VATICAN CITY, 11 NOV 2009 (VIS) - In his Wednesday general audience, held this morning in the Paul VI Hall, the Pope focused his remarks on the Order of Cluny, "a monastic movement which had great importance during the Middle Ages", and which "renewed the observance of the Rule of St. Benedict", he said.
The Cluniac Order, the Pope explained, "sought to guarantee the central place that the liturgy must occupy in Christian life". It promoted sacred music, architecture and art, "and improved the liturgical calendar ... because the monks of Cluny were convicted that this meant participating in the liturgy of heaven".
"At the beginning of the twelfth century, the time of its greatest expansion, it had almost 1200 monasteries. ... Soon a fame of sanctity enveloped the monastery of Cluny, and many other monastic communities decided to follow its customs. ... Cluny's success was assured above all by its exalted spirituality".
"The monastery of Cluny and its dependent communities", the Pope went on, "were placed directly under the jurisdiction of the Roman Pontiff. This begot a special bond with the See of Peter and, thanks precisely to the protection and encouragement of the Popes, the ideals of purity and faithfulness, which the Cluniac reform set itself to pursue, were able to spread rapidly. Furthermore, the abbots were elected with no interference from the civil authorities".
Benedict XVI highlighted how "the Cluniac reform had positive effects not only on the purification and revitalisation of monastic life, but also on the life of the universal Church". It "was, indeed, a stimulus to resist two grave evils afflicting the Church in that period: simony - that is, the acquisition of pastoral office by payment - and the immorality of the secular clergy". In this context the Pope also pointed out that "the fruits were not lacking: the celibacy of priests again became respected and practiced, and more transparent procedures were introduced into the process of assigning ecclesiastical office".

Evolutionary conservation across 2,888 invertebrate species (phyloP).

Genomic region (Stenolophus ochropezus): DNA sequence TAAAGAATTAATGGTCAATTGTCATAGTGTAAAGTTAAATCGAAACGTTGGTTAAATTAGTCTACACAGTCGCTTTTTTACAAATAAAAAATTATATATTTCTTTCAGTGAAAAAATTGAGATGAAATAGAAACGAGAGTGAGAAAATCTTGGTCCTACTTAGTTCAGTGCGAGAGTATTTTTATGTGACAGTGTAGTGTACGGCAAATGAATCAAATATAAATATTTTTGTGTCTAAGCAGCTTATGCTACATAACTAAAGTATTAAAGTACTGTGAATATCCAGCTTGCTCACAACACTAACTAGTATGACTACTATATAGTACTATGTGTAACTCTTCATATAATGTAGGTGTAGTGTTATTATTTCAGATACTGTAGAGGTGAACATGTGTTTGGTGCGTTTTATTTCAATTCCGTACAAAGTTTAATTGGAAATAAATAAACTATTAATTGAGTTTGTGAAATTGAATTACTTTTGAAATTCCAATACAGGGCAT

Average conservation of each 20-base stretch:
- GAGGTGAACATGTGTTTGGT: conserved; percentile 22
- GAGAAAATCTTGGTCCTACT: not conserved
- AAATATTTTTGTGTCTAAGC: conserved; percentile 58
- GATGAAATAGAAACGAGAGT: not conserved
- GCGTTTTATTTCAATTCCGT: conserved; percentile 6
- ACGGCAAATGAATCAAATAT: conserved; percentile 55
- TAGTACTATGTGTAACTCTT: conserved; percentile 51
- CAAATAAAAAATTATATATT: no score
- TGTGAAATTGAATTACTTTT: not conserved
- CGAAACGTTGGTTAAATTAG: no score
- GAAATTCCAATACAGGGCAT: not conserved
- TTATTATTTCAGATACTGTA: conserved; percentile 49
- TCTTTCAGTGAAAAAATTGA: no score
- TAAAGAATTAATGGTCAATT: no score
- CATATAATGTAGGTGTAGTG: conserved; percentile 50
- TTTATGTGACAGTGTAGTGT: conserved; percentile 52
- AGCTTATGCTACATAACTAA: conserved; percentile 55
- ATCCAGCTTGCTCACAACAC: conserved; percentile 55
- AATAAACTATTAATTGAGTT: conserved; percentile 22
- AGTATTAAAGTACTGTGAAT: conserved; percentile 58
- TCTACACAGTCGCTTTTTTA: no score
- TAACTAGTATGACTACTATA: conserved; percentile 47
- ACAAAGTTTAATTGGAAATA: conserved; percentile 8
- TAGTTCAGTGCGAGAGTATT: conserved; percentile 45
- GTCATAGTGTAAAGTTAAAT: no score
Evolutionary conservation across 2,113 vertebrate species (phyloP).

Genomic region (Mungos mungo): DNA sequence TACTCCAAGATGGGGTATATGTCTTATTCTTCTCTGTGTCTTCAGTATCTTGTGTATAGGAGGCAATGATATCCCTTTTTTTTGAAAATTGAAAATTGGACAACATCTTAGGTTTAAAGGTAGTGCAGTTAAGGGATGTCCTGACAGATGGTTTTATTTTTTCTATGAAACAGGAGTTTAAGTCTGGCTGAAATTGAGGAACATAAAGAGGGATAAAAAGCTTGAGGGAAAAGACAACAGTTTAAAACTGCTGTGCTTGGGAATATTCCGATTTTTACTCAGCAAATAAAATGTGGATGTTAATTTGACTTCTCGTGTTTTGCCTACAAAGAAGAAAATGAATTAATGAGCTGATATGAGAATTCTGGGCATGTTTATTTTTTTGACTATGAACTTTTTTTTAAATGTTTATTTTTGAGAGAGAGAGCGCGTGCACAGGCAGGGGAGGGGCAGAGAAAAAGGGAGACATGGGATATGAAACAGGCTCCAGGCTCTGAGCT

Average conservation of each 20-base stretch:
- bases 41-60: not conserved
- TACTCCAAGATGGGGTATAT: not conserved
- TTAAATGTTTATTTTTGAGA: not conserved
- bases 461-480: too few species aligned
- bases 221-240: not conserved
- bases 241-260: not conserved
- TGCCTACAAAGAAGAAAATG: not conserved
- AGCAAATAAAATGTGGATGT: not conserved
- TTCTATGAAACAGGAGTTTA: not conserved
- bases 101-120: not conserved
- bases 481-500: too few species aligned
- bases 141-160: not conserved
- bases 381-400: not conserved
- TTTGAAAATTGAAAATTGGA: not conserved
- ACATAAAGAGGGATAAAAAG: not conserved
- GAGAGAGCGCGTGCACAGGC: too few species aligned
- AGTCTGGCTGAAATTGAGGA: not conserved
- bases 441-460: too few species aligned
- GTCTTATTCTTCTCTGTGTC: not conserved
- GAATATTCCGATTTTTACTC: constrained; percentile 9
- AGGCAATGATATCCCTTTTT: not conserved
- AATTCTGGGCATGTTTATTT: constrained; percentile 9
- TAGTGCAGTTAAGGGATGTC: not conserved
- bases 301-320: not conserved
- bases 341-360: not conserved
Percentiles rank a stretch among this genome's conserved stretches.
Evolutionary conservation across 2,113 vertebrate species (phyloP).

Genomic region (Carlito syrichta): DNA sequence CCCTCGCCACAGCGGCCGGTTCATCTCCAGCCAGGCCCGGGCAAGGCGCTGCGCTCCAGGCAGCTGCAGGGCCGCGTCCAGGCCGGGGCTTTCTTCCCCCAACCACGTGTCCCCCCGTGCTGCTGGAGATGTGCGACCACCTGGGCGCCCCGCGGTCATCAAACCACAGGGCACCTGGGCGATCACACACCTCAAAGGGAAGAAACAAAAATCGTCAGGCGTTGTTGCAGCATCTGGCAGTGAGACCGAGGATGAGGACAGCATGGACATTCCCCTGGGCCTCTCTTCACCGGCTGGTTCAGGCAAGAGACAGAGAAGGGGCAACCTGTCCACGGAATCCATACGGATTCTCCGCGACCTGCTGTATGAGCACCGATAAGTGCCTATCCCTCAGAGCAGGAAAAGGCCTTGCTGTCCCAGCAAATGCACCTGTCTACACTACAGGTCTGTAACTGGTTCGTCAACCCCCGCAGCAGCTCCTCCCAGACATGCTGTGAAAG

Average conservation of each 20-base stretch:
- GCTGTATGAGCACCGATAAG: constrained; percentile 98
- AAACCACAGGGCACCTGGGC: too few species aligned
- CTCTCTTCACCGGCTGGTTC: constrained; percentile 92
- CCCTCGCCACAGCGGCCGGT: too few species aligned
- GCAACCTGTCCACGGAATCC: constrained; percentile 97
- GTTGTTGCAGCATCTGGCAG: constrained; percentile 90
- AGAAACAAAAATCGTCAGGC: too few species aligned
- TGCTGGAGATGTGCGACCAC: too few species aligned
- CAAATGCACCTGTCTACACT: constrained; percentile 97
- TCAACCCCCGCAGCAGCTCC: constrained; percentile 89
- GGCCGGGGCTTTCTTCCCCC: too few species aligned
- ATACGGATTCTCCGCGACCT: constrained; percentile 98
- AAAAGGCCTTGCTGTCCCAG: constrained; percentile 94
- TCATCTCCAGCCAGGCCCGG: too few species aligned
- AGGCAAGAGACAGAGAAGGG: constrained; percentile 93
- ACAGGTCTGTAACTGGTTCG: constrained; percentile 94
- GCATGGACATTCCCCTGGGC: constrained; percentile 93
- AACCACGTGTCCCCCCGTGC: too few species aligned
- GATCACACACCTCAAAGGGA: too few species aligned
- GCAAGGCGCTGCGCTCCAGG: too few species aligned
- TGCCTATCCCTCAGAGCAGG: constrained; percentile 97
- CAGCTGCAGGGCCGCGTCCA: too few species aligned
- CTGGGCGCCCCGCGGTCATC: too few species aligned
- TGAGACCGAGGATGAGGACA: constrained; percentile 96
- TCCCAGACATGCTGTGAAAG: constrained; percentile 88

He also explained how the monks of Cluny looked after the needy and concerned themselves with education and culture. The Order promoted "the so-called 'truces of God' and the 'peace of God'. In a period deeply marked by violence and the spirit of vendetta, the 'truces of God' ensured long periods of non-belligerence on specific religious feasts and on certain days of the week. The 'peace of God' called, under pain of canonical censure, for defenceless people in holy sites to be respected".
Cluny, said Benedict XVI, "emphasised the primacy of the wealth of the spirit; it maintained the tendency towards the things of God, the primacy of God; it inspired and supported initiatives and institutions for the promotion of human values; it educated people in a spirit of peace".
And he concluded: "Let us pray that all those people who have true humanism and the future of Europe to heart many know how to rediscover, appreciate and defend the rich cultural and religious heritage of those centuries".
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